Critical Inquiry Critical Inquiry

Eileen Sperry reviews The Work of the Dead

Thomas W. Laqueur. The Work of the Dead: A Cultural History of Mortal Remains. Princeton, N.J.: Princeton University Press, 2015. 736 pp.

Review by Eileen Sperry

Diogenes the Cynic, remembered for a range of socially deviant practices during his lifetime, proposed that when he died, his corpse should be consumed by dogs. To live according to nature is the greatest good, Diogenes argued, and humans violate that by treating the dead body as an individual rather than as what it really is: material waste whose fate has no bearing on the living. But Diogenes’s suggestion, Thomas W. Laqueur argues in The Work of the Dead, is met throughout time with resounding disagreement. The bodies of the dead do matter, he notes, even when belief tells us otherwise: “We care about, care for, feel with a dead body, although we know that instantly or very soon after what we call biological death it notices nothing, care for nothing, feels nothing” (p. 5). The bodies of the dead “do the work of culture” by “creat[ing] a community of memory” that unifies the living and defines the nature of humanity itself (p. 22).

After an introduction dedicated to the legacy of Diogenes’s proposal, The Work of the Dead is divided into four major sections. The first takes the “long anthropological view” of the book’s main argument that the dead are universally cared for (p. 8). Laqueur defines this care as a threefold practice. First, we reject Diogenes’s view that the dead body is mere matter, assigning it “a certain aura . . . even if we believe these remains are, in their essence, of no significance” (p. 80). Second, we assign the dead a persistent form of identity that fixes them in space and memory, regardless of our views of the afterlife. And finally, we make caring for the dead the constitutive act of society, “a cultural turning point” that signals “entry into symbolic behaviour” (p. 92).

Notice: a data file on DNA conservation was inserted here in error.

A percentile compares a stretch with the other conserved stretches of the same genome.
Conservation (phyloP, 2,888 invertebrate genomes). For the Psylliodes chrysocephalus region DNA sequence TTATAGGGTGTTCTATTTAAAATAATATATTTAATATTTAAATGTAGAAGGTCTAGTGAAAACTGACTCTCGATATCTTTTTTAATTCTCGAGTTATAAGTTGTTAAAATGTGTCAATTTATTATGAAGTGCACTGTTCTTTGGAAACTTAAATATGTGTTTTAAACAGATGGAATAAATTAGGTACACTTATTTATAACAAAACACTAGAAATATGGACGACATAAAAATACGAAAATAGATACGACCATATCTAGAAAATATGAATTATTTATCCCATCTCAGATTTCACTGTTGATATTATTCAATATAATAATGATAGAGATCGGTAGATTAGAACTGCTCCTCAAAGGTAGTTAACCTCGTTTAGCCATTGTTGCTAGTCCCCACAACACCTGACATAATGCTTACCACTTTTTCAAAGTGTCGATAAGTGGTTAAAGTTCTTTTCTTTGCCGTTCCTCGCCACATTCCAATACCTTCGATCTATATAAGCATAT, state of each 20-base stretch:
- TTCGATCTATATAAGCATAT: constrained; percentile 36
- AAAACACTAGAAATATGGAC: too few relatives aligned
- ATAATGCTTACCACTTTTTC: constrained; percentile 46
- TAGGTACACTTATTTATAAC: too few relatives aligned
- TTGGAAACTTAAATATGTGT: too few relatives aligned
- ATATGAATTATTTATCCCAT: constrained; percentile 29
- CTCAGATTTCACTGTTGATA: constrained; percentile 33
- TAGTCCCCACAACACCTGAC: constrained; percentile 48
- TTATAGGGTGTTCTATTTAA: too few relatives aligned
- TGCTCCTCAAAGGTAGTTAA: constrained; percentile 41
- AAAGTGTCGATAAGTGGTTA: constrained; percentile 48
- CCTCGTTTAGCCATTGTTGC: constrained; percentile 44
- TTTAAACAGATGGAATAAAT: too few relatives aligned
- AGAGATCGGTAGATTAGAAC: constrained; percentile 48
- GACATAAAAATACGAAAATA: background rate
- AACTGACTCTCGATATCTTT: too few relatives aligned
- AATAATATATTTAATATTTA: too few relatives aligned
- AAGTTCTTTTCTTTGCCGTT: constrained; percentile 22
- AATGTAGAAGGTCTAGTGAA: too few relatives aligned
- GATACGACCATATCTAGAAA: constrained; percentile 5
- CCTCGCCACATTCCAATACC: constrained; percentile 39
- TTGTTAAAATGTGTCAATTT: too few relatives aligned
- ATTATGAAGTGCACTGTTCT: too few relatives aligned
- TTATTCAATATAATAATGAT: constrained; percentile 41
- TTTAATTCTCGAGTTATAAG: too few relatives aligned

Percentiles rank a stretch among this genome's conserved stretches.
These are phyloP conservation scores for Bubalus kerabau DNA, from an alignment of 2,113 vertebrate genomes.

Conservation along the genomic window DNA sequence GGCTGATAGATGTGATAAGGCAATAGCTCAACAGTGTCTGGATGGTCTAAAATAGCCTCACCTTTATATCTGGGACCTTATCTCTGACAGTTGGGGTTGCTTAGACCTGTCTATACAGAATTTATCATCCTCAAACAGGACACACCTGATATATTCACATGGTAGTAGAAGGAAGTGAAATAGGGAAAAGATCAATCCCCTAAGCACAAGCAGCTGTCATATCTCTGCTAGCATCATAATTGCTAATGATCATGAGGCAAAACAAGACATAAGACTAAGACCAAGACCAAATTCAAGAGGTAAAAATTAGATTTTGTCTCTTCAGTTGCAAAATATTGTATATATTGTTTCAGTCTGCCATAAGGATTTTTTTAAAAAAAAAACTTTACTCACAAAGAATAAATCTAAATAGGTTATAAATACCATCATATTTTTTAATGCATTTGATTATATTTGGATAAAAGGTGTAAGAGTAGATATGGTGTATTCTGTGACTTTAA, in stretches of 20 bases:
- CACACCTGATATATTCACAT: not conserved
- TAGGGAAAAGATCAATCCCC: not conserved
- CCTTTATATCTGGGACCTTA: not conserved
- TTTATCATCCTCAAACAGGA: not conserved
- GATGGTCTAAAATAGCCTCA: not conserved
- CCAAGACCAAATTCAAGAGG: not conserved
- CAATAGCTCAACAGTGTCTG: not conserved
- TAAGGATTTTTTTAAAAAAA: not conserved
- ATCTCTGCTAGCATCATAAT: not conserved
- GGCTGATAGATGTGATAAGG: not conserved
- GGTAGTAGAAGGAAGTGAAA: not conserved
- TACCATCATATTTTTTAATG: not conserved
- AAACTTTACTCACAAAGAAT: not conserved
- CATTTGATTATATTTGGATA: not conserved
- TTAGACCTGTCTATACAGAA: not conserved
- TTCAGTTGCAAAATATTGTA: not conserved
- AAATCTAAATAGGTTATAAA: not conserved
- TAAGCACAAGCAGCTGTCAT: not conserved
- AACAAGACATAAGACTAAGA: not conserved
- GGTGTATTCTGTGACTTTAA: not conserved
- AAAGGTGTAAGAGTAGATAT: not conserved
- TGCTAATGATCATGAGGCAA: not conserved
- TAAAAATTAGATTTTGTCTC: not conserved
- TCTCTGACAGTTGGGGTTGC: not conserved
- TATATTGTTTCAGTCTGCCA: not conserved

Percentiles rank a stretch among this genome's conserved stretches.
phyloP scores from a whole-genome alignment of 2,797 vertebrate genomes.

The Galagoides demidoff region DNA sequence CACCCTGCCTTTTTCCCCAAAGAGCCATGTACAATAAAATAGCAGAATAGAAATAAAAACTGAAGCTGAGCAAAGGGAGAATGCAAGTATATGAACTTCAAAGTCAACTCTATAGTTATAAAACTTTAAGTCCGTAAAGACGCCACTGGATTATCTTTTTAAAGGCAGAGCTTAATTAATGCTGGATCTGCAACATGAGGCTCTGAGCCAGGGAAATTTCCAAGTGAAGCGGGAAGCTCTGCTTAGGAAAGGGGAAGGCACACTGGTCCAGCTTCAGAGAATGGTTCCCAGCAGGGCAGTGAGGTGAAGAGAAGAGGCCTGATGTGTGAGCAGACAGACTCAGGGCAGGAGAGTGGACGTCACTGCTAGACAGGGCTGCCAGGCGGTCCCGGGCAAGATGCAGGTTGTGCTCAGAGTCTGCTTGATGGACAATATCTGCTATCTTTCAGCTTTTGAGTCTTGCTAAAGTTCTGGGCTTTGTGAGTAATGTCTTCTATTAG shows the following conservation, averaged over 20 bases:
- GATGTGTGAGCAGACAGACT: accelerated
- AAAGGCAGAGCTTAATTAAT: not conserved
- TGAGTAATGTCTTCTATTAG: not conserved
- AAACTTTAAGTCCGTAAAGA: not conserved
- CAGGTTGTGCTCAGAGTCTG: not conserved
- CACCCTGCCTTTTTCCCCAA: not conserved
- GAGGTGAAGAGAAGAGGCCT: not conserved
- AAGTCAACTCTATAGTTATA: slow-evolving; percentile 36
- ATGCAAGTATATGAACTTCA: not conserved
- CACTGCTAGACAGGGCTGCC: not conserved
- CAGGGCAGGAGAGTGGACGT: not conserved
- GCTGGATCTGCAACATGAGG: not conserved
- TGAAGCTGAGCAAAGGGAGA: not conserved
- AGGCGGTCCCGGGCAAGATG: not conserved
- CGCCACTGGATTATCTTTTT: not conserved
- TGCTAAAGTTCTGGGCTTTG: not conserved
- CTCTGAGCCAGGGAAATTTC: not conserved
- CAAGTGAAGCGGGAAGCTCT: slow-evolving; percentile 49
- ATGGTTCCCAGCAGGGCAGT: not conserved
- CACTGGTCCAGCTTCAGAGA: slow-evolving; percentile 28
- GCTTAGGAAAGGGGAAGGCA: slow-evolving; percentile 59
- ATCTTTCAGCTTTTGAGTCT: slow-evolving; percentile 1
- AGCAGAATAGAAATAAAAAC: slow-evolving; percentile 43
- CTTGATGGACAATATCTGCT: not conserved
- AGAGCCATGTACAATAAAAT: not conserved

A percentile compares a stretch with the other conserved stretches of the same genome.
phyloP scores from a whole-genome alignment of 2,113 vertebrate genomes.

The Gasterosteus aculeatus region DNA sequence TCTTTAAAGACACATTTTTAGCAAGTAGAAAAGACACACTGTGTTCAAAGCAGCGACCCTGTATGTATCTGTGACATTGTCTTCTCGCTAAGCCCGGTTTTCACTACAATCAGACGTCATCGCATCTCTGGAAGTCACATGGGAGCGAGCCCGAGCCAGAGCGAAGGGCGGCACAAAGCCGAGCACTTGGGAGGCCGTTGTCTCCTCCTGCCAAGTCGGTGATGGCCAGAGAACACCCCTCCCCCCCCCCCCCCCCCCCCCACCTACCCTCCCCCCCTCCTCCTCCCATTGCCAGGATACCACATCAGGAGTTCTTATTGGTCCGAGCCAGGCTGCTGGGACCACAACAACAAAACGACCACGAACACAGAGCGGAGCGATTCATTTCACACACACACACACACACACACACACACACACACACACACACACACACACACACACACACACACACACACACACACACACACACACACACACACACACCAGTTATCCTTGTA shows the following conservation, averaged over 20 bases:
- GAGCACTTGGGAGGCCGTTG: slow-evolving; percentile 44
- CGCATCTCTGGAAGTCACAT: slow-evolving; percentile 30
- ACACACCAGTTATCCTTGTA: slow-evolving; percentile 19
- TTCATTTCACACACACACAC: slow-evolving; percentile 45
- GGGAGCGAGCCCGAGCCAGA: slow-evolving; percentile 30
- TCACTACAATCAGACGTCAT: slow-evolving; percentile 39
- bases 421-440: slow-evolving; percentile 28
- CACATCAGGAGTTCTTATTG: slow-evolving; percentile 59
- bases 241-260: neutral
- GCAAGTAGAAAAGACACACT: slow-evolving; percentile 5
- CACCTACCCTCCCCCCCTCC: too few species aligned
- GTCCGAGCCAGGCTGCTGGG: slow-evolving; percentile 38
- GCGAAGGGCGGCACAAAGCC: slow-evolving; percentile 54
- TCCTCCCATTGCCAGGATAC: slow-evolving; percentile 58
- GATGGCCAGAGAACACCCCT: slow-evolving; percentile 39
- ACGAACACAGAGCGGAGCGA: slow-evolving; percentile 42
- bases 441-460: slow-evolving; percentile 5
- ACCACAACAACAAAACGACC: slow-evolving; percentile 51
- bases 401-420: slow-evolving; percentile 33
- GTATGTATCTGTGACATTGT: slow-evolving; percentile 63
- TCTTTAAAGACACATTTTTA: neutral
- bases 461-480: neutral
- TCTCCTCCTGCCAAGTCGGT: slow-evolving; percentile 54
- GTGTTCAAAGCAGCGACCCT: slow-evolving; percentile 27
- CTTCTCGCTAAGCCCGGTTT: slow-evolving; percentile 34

The remaining sections then apply these claims to historical examples, concentrating on the treatment of the dead in England and Western Europe from the late seventeenth through the twentieth century. The rise in secularism and the beginning of Western modernity have long been characterized as a thanatological revolution; with waning church influence, many have claimed, the dead lose their hold on our cultural imagination. Not so, Laqueur argues; modernity “is not, as others have suggested, a story of progressive disenchantment, but rather a history of the creation of new ways of construing the fundamentally unbreakable bond between the materiality of the corpse” and the minds of the living (p. 84). Laqueur illustrates this claim through close examination of three major innovations or shifts in the treatment of the dead in this period: the relocation of the dead from intramural churchyards to extramural cemeteries (Part II); a new drive to individualize mass casualties by naming and memorializing the dead, especially British casualties of the first world war (Part III); and the reemergence of cremation as a socially acceptable postmortem practice (Part IV). While each shift is accompanied by contemporary claims of objectivity and disenchantment—such as concerns for public health that surrounded the move to cemeteries, or praise of modern technology in cremation—each, Laqueur argues, reveals the persistent charisma of the dead.

Laqueur capably executes the difficult balance between nuanced historicism and large-scale anthropological observation. The accounts of differences between various historical practices are thorough and useful; Laqueur’s thick description of the “old regime” of the churchyard, including its topology, botany, and architecture, provides an excellent resource to scholars in a range of fields (p. 112). But more importantly, Laqueur provides a persuasive example of the stickiness of cultural practice and the importance of challenging traditional periodization. Belief is belied by practice, and by attending to the latter rather than the former we can uncover new threads of historical continuity.

Finally, The Work of the Dead makes a powerful case for cultural studies to carefully consider the dead. This need is made even more pressing, Laqueur notes in the afterword, by advancements in modern medicine that have led to contemporary right-to-die conversations (here, in the book’s most notable omission, references to both Michel Foucault’s account of the biopolitical role of death—which Laqueur mentions only briefly earlier in the text—and Achille Mbembe’s recent work on necropolitics are conspicuously absent). The dead are useful—they do work, in Laqueur’s terms—because they reveal the limits of the system in which we find ourselves inscribed. “It takes time for the rent in the social fabric to be rewoven and for the dead to do their work in creating, recreating, representing, or disrupting the social order of which they had been a part. . . . The dead—understood as social beings—determine how we care for the dead body—the natural dead” (p. 10). It follows, then, that to fully understand the nature of that social order, cultural historians should look to the treatment of the dead, interrogating the rituals that persist even when the dead are, purportedly, no longer enchanted.